We arrived in Bishkek and were dropped off near the Osh bazaar in the western part of the city, and I hopped a bus and made my way to the Sakura Guesthouse, a very popular hostel owned by a Japanese man but run by his Kyrgyz wife. I think all the guy did was drink beer with his friends at night, and make noise well after quiet hours started, but I suspect the concept and standards behind the hostel were his. What do I mean by this? Well, it had spotless toilets and showers with good water pressure and lots of hot water,  extremely clean rooms, and free wi-fi. Although it is hard to find, has a tiny kitchen, and a cramped outdoor common area, it seems to be the place where everyone in Bishkek goes (especially cyclists and those who are driving their own cars or motorbikes). Because it's popular and because people tend to stay in Bishkek for a while to collect visas and catch up on civilization, it's extremely busy and you often have people sleeping in the hallways or on the roof in the multi-story main building (which is quieter than the dorm room near the entrance and kitchen).

In doing some research while writing this entry, it appears that the owner has been involved in a highly questionable incident with a young, black-out drunk Japanese tourist, and I can't say that this seems highly out of character for him. If you are a female tourist, be careful around him and definitely do not drink with him.

Like so many others in Bishkek, I also needed to get some visas sorted out. The key ones were the Tajik and Iranian ones. Tajik visas are relatively straightforward to get, and Bishkek is a good place to get them. They can grant single-entry visas on the spot for $75, or in a week for $55, with a double-entry costing $10 more. You just need to visit their embassy and fill out a form. If you want it on the spot, they process it immediately. If you're willing to wait, they just put your application on a pile and retrieve it when you come back: there's no need to pay in advance or leave your passport. I took the one-week service, since I knew I would need to come back to Bishkek later, and double-entry, since I knew I might want to visit the Afghan Wakhan.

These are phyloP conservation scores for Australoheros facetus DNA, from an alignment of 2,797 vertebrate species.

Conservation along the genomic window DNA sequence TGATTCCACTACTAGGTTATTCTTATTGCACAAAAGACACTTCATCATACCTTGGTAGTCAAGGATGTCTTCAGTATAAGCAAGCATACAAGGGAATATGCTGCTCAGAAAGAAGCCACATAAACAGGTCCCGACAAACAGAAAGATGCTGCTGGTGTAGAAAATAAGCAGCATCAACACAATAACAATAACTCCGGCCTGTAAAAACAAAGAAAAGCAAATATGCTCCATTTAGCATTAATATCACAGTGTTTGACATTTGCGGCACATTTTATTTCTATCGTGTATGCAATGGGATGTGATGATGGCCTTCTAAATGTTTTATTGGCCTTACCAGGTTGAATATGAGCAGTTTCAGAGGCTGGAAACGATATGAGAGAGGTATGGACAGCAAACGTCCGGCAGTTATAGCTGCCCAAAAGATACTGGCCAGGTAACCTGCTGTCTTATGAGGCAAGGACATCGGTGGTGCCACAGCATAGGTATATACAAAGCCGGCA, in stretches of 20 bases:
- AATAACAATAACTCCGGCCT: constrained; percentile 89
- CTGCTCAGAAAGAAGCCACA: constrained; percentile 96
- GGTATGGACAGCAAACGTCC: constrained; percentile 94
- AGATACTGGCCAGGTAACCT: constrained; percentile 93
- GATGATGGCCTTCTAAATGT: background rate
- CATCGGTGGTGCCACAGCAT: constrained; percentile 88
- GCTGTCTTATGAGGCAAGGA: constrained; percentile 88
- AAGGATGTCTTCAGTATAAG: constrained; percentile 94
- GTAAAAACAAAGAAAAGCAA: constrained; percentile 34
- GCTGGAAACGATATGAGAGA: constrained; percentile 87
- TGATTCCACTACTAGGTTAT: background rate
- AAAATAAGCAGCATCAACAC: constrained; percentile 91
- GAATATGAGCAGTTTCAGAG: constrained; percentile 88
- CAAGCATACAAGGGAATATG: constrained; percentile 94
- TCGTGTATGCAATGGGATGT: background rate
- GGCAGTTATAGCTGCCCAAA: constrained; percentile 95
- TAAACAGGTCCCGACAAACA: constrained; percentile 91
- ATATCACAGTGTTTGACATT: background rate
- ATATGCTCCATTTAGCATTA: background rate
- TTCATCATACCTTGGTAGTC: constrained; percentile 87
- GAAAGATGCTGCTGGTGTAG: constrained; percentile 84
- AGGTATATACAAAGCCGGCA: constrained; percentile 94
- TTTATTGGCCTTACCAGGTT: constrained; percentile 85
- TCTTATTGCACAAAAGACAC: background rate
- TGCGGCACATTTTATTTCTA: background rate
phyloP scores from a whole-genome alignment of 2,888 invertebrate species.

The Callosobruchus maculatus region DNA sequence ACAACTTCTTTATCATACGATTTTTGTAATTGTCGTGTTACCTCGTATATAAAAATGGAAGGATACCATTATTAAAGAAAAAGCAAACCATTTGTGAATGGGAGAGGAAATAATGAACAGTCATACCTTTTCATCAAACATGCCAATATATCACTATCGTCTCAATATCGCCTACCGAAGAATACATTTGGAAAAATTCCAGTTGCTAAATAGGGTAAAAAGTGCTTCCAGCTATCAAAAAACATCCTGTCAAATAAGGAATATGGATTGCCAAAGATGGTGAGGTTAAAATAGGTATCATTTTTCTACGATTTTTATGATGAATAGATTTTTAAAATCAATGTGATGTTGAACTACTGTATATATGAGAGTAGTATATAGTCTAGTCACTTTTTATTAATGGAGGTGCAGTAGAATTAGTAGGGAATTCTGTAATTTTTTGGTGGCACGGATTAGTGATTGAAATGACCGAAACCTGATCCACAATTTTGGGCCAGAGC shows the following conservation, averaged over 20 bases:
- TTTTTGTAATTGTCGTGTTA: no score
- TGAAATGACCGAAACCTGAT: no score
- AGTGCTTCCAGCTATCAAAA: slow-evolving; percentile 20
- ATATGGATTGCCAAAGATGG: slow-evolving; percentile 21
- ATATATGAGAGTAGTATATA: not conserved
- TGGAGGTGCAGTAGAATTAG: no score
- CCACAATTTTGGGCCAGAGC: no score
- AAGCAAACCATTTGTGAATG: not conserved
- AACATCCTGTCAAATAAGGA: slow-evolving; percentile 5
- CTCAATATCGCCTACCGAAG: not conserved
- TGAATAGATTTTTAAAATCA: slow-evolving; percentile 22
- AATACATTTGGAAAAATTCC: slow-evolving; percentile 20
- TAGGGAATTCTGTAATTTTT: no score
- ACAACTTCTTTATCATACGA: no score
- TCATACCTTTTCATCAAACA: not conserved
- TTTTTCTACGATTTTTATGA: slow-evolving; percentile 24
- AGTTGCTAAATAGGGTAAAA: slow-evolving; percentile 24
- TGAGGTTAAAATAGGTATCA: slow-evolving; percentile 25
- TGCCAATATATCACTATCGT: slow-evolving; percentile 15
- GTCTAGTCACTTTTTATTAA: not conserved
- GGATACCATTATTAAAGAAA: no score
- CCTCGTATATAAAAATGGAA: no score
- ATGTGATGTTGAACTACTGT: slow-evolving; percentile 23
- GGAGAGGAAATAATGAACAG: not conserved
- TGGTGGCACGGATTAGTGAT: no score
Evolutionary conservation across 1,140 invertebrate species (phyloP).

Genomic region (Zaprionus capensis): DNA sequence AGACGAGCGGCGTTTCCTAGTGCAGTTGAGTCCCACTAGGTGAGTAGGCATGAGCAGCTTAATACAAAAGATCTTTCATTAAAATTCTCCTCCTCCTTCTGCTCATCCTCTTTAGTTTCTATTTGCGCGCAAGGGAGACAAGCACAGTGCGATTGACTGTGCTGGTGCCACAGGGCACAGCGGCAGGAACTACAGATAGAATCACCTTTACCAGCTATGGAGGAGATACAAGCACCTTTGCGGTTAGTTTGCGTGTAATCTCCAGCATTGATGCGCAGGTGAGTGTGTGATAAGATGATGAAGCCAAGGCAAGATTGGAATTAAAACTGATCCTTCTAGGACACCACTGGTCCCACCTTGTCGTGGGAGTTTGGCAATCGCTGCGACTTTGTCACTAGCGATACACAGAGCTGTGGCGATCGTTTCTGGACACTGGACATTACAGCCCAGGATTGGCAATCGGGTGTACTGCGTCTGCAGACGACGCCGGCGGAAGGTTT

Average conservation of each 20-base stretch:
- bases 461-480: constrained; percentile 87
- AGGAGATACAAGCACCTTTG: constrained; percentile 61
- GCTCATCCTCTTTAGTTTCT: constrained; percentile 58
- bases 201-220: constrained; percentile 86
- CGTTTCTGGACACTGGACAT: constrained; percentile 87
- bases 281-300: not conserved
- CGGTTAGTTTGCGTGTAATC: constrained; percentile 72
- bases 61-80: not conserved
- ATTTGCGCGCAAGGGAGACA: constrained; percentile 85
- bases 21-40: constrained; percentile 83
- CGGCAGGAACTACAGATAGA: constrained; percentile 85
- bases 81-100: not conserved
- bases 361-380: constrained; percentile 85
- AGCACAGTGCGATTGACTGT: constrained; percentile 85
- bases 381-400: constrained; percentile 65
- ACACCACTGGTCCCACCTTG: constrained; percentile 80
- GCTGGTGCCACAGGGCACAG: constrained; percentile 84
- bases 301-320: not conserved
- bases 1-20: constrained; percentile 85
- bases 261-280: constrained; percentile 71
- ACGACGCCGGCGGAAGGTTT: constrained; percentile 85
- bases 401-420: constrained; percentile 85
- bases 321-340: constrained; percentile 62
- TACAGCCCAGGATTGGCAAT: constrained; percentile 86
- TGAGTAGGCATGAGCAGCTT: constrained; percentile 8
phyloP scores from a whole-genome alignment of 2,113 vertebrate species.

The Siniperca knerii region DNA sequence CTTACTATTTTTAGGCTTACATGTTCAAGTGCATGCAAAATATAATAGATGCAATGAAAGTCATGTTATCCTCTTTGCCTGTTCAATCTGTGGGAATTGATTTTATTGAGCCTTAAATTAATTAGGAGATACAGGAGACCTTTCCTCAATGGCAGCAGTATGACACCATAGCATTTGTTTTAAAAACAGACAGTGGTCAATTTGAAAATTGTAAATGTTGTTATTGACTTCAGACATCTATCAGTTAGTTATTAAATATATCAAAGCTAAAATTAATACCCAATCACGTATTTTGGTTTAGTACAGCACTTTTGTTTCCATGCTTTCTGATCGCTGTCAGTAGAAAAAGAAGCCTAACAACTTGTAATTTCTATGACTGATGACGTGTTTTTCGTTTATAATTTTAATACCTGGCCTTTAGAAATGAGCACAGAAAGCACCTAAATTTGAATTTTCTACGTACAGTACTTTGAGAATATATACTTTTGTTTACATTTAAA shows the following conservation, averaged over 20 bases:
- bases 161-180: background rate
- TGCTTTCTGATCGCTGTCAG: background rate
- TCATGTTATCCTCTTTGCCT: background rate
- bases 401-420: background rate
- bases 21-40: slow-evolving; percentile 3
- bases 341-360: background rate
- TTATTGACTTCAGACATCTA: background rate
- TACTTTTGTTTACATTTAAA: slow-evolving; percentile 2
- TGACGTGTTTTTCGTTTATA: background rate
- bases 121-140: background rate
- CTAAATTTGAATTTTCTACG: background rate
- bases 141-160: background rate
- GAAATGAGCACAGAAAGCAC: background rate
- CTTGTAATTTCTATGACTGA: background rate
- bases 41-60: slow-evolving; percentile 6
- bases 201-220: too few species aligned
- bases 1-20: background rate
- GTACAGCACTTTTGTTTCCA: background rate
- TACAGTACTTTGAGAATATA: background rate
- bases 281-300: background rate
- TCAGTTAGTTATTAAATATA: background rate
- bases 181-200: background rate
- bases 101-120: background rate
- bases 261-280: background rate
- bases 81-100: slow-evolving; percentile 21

The Iranian visa is probably the most difficult visa of all the ones I needed—and this was before citizens of all English-speaking countries needed a tour guide to get a visa. The main stumbling block is that you need an invitation from a tourist agency in order to get a visa. In theory, you provide an itinerary to the tourist agency, they apply to the government, and the government either approves you or rejects you, and then the agency sends you a confirmation number that you present to an embassy to which the tour agency has said you'll apply for your visa. The problem is that there are a mall number of people are randomly rejected, and that a number of agencies have a reputation for giving rejected applicants false confirmation numbers, so it's important to select a decent agency. The second problem is that North American banking regulations are quite strict, and it is very difficult to actually pay for these visa invites, as most payments to anyone even remotely associated with Iran will be blocked. I had payments to multiple UK bank accounts blocked, and was only able to successfully make a payment by giving a Dutch traveler some cash and asking him to make the bank transfer for me from his bank. I went to the Iranian embassy in Bishkek, but they said they couldn't find my confirmation number, and suggested I come back later. Uh oh. I confirmed with my agency that they had sent my confirmation number to the Bishkek embassy, and then hoped it would be there when I came back to Bishkek.

Aside from going to embassies, I walked around Bishkek and took in the city. Bishkek used to be known as Pishpek, which is the name for the churn used to make kumys, which seems about as apt a name as any for a settlement in this dairy-mad, kumys-guzzling country.